Our research expertise recognised with multi-million dollar grants

We would like to congratulate Professors Carol Pollock and Gemma Figtree who have received significant National Health and Medical Research Council Investigator Grants.

Despite a tremendously competitive field, both clinician/researchers have been awarded $2 million to progress their world-leading research and improve long-term patient outcomes.

The announcement highlights the experience and expertise at the Kolling Institute, with Professors Pollock and Figtree joint leaders of our Cardiovascular and Renal Priority Research Area.

Professor Figtree’s research will investigate innovative solutions to reduce heart attacks for those without the typical risk factors.

Professor Figtree, an interventional cardiologist at Royal North Shore Hospital, said approximately one-quarter of first-time heart attack patients do not have any of the typical risk factors of coronary artery disease, and yet they have developed what is regarded as silent coronary artery disease without any symptoms.

Gemma and her team will use this group to extend their understanding of the disease and identify markers relevant to all patients at risk of a heart attack.

Her program will drive the discovery of new biomarkers for the early detection and treatment of coronary artery disease. This will lead to improved knowledge and health outcomes, and importantly, earlier diagnosis and treatment of the disease.

“I am enormously grateful to the NHMRC for this support. It will help my team follow exciting leads towards clinical translation, and help develop a new way of detecting coronary artery disease and preventing heart attacks,” she said.

Professor Carol Pollock’s program of research will work to reduce the personal and societal impact of kidney disease.

Carol is a renal medicine specialist at Royal North Shore Hospital and an internationally respected academic at the Kolling Institute.

Chronic kidney disease currently affects over 13 per cent of the global population and 10 per cent of Australians. End-stage kidney disease is escalating and directly costing the Australian economy around $1.8 billion a year.

Professor Pollock says despite our treatment strategies, a progressive loss of renal function is inevitable.

Our program will involve three main components, including an assessment of new strategies to prevent or slow the development of kidney disease for which we currently have some positive preliminary data. These include ibody therapeutics, and the delivery of mesenchymal stem cells.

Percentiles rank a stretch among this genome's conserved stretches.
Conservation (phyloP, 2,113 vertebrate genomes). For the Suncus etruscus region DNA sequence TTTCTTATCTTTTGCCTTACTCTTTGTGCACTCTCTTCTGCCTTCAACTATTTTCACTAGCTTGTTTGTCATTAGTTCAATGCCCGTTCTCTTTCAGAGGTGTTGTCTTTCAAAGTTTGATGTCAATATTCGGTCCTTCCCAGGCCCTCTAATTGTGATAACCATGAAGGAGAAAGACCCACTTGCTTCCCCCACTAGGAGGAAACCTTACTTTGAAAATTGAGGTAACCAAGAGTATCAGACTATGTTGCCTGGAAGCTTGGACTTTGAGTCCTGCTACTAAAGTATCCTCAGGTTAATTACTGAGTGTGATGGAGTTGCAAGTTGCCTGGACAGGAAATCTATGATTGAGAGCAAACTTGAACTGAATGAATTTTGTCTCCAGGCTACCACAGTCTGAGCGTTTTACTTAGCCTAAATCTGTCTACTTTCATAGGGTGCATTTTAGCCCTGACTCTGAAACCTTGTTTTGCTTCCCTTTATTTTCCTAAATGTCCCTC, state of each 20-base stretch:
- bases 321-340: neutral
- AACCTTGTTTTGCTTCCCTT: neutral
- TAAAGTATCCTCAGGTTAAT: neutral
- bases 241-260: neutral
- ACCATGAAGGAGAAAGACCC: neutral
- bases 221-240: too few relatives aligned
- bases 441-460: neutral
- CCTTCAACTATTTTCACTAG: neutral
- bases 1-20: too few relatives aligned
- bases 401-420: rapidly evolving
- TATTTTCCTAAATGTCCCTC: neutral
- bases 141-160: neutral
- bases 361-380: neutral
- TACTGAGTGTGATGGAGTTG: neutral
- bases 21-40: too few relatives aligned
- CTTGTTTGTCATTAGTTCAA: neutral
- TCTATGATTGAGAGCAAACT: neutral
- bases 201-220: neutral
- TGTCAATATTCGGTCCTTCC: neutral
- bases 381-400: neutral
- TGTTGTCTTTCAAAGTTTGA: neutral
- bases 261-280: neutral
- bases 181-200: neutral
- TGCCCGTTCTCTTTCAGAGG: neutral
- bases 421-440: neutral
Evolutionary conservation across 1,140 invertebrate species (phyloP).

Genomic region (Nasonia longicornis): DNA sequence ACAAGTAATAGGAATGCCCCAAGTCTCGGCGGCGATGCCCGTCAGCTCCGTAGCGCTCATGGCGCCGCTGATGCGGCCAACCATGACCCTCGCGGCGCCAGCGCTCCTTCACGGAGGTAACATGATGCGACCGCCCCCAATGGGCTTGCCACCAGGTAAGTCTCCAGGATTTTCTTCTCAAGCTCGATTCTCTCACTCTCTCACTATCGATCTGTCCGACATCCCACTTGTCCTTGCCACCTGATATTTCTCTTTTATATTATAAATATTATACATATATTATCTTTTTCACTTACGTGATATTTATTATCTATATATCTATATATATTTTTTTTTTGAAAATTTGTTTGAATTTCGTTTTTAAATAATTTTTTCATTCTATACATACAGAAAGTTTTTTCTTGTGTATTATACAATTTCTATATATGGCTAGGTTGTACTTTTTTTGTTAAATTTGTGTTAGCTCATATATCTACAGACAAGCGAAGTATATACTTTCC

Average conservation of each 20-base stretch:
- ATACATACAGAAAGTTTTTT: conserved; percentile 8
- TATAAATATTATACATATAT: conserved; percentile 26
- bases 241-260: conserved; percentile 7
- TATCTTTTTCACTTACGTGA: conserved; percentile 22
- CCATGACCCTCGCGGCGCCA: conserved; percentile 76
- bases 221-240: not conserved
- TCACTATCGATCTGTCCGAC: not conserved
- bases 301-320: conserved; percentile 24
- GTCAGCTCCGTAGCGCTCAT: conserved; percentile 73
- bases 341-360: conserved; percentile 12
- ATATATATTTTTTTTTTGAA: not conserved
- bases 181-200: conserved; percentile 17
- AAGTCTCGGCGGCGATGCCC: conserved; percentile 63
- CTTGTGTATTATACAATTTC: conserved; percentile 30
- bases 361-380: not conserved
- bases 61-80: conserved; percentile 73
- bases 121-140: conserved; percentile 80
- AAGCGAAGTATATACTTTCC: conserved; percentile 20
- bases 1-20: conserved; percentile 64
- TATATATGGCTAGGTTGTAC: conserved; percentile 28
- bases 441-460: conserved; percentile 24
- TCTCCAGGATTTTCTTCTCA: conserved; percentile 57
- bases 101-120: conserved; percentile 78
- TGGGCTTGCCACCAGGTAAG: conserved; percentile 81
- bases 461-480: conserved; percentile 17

We will also expand our program promoting the regenerative capacity of kidney fibroblasts, and finally, we will thoroughly analyse the models involved kidney disease that spontaneously recover from kidney injury compared with the models that progress to irreversible fibrosis.

“I’m really thrilled to have secured this funding to undertake our work and develop our research which we hope will have transformational benefits for patients with kidney disease,” she said.

“While early-stage research requires several years to translate to clinical benefit, we are well placed at the Kolling to speed-up improvements in patient care.

“For a clinician researcher, the Kolling Institute, a partnership between the University of Sydney and the Northern Sydney Local Health District, provides the ideal environment to take basic research to clinical trials.

“Our Renal Research Laboratory has researchers from diverse professional backgrounds and this will facilitate the successful delivery of the research.

“Importantly, we are also well supported by partners in the biotech and pharma industries to accelerate our research into practice.

“The security that five years funding brings is welcomed by my exceptional scientific staff and I would also like to acknowledge the philanthropic support we have received.

“I fully recognise that without seed funding from philanthropists this funding would not have occurred.

“I am grateful for the untied funding that has allowed me and my laboratory to develop preliminary data, which has in turn paved the way for these funds.

“We look forward to progressing our work and sharing some amazing results over the next five years.”